70% of all companies made Hybrid Work a permanent working model. And rightly so, because three quarters of all employees expect permanent flexibility in terms of location and time while working.
Learn how to make hybrid meetings a success.
We have gathered our experience in preparing, holding and following up remote, face-to-face and hybrid meetings to make our knowledge and experience available to you in the form of four concentrated white papers on the topic.
Due to the waves of infection every winter, it is important to us that this information is completely free for you.
We have divided and recorded our experience into four areas – you can find the areas by reading on or simply by clicking directly on the links on the right-hand side.
TOP 4 BIGGEST CHALLENGES IN PRACTICE
The type of moderation depends largely on the form of your meeting: a hybrid meeting must not just be a face-to-face meeting with an optional zoom link.
Each meeting format requires a different approach. In order to decide which one you should choose, we suggest you choose a format based on the expected outcomes.
According to DGU, noise, poor image quality, and other technical glitches are the top causes of remote work frustration. Once you have decided on a format, it is important to optimize your technical setup.
54% of employees believe that their managers and employers need to moderate better. Therefore, after clarifying the format and technology, your mandatory exercise is to take your meeting preparation, moderation and meeting-follow-up to the next level.
Consistency is king
In addition to the complete facilitation white paper, our checklist is a reliable helper before, during and after every meeting, regardless of the format.
- Most meetings appointed were most likely appointed to make their participants feel “safe”. The hosts want to leave everyone with the conviction that “everything is going according to plan”. Is that really the output you want?
- Don’t interrupt your co-workers’ focus times with “confirmation meetings.” Meetings should serve to transfer information or – ideally – to make decisions.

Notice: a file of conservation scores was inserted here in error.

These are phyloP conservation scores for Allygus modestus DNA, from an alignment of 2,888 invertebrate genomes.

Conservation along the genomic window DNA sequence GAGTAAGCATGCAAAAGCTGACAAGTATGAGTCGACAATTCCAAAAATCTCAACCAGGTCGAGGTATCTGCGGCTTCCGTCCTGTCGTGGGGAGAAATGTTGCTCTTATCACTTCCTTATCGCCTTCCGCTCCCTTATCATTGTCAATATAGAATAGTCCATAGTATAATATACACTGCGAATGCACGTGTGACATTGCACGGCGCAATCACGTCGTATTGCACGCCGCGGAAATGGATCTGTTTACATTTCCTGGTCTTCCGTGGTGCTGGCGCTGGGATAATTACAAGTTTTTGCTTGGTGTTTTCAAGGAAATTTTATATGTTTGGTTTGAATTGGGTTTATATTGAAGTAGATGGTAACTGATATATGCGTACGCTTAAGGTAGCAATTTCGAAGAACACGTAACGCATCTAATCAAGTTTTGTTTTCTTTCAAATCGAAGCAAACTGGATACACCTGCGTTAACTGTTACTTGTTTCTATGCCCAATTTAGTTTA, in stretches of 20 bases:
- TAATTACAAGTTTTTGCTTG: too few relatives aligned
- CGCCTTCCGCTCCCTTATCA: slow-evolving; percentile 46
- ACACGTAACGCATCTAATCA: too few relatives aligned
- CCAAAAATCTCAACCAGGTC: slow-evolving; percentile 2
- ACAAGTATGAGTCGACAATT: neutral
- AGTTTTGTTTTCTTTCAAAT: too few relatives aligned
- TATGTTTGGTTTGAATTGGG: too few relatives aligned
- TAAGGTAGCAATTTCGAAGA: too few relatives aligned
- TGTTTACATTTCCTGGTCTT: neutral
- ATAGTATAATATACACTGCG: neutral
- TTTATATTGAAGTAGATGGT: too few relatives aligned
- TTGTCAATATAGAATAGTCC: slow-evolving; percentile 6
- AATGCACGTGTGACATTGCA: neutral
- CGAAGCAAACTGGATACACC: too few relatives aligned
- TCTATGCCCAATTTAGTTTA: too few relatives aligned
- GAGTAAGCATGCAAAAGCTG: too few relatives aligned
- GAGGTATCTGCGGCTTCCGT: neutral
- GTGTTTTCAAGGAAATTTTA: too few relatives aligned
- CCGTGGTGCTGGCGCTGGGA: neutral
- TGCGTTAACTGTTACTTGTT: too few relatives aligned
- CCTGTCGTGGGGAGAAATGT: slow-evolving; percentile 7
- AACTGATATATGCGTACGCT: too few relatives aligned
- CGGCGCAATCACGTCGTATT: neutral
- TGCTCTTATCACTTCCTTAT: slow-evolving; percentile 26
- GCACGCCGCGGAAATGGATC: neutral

- Depending on the occasion and the number of participants, different formats are recommended to ensure an optimal transfer of information. The same applies to decision-making.
- Our complete decision matrix for the right format and your desired outcome can be found here:
Best Practice Setups
- Most meetings that take place remotely are disorganized. While dedicated software and automated schedules have improved the user experience, most of the technology used is pure coincidence.
- Do not endanger the concentration of your colleagues with random hardware. Most company notebooks in use have outdated camera and microphone systems.
- Depending on the occasion and the number of participants, different technology setups are recommended to maximize the commitment of your participants. The setup of each individual participant has the potential to frustrate you.
- You can find minimum technical specifications and technical best practices for all conceivable meeting formats here:
- Most presenters rely on their experience and stage presence for hybrid and remote formats. However, in order to moderate in a present and engaging manner in long-distance mode, a specific mindset is required.
- Do not jeopardize the commitment of your colleagues with freestyle performances. Due to the lack of direct feedback in remote and hybrid meetings, you have to earn the commitment every second.
- Depending on the occasion and the number of participants, you earn feedback asynchronously before the meeting, during the meeting in the form of live documents or precise questions.
- How to optimize your attention with remote and technology stewards, as well as all other important moderation techniques, can be found here:
Consistency: the essential points for an engaging meeting
- Most workshops, training sessions and courses impart great knowledge – very few offer tools that have been tried and tested in practice and that keep your newly acquired knowledge compact for you.
- Help yourself by leaving nothing to chance. Meetings in remote format and even more so in hybrid mode are extremely error-prone and require enormous concentration from you.
- Regardless of the occasion and the number of participants, our small assistant in the form of a checklist will help you to think about the most important points before each meeting.
- What the most important points are and the order in which you should consider them, can be found here in our practice-optimized list to tick off: